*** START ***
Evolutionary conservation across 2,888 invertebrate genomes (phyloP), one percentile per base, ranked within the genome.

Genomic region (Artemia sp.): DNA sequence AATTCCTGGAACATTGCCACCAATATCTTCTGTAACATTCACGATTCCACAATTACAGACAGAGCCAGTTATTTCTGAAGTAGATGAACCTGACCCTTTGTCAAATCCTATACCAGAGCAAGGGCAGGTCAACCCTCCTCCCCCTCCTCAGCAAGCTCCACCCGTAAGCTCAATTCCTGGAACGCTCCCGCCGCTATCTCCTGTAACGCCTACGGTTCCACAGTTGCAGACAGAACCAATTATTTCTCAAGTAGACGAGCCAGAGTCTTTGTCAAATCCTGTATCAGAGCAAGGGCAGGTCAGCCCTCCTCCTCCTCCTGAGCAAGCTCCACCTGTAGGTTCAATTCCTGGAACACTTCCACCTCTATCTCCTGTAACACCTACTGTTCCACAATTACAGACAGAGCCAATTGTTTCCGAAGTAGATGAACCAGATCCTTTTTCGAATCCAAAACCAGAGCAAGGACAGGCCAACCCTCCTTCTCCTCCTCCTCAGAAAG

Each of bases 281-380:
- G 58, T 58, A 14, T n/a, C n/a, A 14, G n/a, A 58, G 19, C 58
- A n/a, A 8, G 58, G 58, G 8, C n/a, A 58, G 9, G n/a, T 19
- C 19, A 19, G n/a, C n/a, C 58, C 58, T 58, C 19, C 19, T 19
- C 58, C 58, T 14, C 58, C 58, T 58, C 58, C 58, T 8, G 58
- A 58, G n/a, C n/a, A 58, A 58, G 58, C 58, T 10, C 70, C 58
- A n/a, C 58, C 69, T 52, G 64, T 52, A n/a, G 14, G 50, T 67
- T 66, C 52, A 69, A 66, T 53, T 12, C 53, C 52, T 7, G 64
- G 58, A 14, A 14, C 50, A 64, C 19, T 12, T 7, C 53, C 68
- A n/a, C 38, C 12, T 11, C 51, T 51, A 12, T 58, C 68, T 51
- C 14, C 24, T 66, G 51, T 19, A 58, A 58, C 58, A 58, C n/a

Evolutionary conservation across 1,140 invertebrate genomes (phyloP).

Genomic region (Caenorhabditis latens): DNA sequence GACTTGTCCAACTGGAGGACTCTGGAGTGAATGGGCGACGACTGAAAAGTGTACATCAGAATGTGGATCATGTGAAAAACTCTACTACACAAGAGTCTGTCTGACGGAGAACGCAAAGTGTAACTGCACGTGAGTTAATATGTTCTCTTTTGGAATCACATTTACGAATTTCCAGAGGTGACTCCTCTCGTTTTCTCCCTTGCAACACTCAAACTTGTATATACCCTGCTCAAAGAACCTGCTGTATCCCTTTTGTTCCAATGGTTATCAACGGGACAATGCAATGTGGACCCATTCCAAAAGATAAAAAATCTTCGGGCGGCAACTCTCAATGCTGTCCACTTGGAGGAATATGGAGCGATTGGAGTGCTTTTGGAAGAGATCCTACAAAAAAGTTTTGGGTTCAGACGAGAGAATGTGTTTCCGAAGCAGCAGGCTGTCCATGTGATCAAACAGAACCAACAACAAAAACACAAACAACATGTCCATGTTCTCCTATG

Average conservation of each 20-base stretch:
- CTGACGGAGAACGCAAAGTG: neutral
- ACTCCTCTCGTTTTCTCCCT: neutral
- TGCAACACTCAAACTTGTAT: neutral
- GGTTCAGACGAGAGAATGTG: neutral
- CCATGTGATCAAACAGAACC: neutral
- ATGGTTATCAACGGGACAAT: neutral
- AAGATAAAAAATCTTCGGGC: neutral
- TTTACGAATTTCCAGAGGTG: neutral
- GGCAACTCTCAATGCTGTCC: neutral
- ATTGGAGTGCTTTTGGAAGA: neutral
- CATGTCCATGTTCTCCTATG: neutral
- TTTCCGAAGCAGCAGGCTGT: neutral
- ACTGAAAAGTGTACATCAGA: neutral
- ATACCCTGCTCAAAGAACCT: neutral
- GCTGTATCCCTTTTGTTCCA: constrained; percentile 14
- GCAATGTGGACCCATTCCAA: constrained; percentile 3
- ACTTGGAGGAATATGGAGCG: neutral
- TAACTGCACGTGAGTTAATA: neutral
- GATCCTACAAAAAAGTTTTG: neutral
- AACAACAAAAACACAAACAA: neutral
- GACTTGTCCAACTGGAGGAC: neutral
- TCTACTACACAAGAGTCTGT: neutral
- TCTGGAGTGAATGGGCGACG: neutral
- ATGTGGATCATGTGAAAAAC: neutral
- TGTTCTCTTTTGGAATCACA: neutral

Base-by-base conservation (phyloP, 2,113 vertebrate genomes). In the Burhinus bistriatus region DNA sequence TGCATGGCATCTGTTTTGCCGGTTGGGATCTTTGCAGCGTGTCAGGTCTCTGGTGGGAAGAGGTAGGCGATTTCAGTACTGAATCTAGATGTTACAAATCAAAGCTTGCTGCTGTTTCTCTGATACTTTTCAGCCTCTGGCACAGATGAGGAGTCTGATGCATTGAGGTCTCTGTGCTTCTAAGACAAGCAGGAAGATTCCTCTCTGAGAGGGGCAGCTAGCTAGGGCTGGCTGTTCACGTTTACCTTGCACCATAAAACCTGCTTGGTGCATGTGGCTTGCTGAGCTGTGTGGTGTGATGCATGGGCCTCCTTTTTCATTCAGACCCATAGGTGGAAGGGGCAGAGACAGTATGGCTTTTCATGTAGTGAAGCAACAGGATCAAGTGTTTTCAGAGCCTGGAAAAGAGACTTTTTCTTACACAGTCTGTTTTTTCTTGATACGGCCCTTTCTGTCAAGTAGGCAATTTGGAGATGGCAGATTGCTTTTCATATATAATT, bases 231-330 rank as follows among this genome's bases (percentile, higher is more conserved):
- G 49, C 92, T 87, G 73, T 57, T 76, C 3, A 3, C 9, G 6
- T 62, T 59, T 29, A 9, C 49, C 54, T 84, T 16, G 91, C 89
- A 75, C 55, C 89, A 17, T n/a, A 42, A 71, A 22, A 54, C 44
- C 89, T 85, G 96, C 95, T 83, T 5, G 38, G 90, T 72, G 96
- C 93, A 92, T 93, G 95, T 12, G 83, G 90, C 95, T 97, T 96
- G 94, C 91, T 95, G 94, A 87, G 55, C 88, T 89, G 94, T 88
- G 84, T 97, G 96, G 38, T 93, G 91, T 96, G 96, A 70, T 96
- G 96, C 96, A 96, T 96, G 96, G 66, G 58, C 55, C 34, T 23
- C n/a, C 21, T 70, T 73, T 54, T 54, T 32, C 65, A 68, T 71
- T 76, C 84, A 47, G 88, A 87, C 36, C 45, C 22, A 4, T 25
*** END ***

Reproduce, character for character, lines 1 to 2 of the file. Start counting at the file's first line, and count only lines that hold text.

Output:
Evolutionary conservation across 2,888 invertebrate genomes (phyloP), one percentile per base, ranked within the genome.

Genomic region (Artemia sp.): DNA sequence AATTCCTGGAACATTGCCACCAATATCTTCTGTAACATTCACGATTCCACAATTACAGACAGAGCCAGTTATTTCTGAAGTAGATGAACCTGACCCTTTGTCAAATCCTATACCAGAGCAAGGGCAGGTCAACCCTCCTCCCCCTCCTCAGCAAGCTCCACCCGTAAGCTCAATTCCTGGAACGCTCCCGCCGCTATCTCCTGTAACGCCTACGGTTCCACAGTTGCAGACAGAACCAATTATTTCTCAAGTAGACGAGCCAGAGTCTTTGTCAAATCCTGTATCAGAGCAAGGGCAGGTCAGCCCTCCTCCTCCTCCTGAGCAAGCTCCACCTGTAGGTTCAATTCCTGGAACACTTCCACCTCTATCTCCTGTAACACCTACTGTTCCACAATTACAGACAGAGCCAATTGTTTCCGAAGTAGATGAACCAGATCCTTTTTCGAATCCAAAACCAGAGCAAGGACAGGCCAACCCTCCTTCTCCTCCTCCTCAGAAAG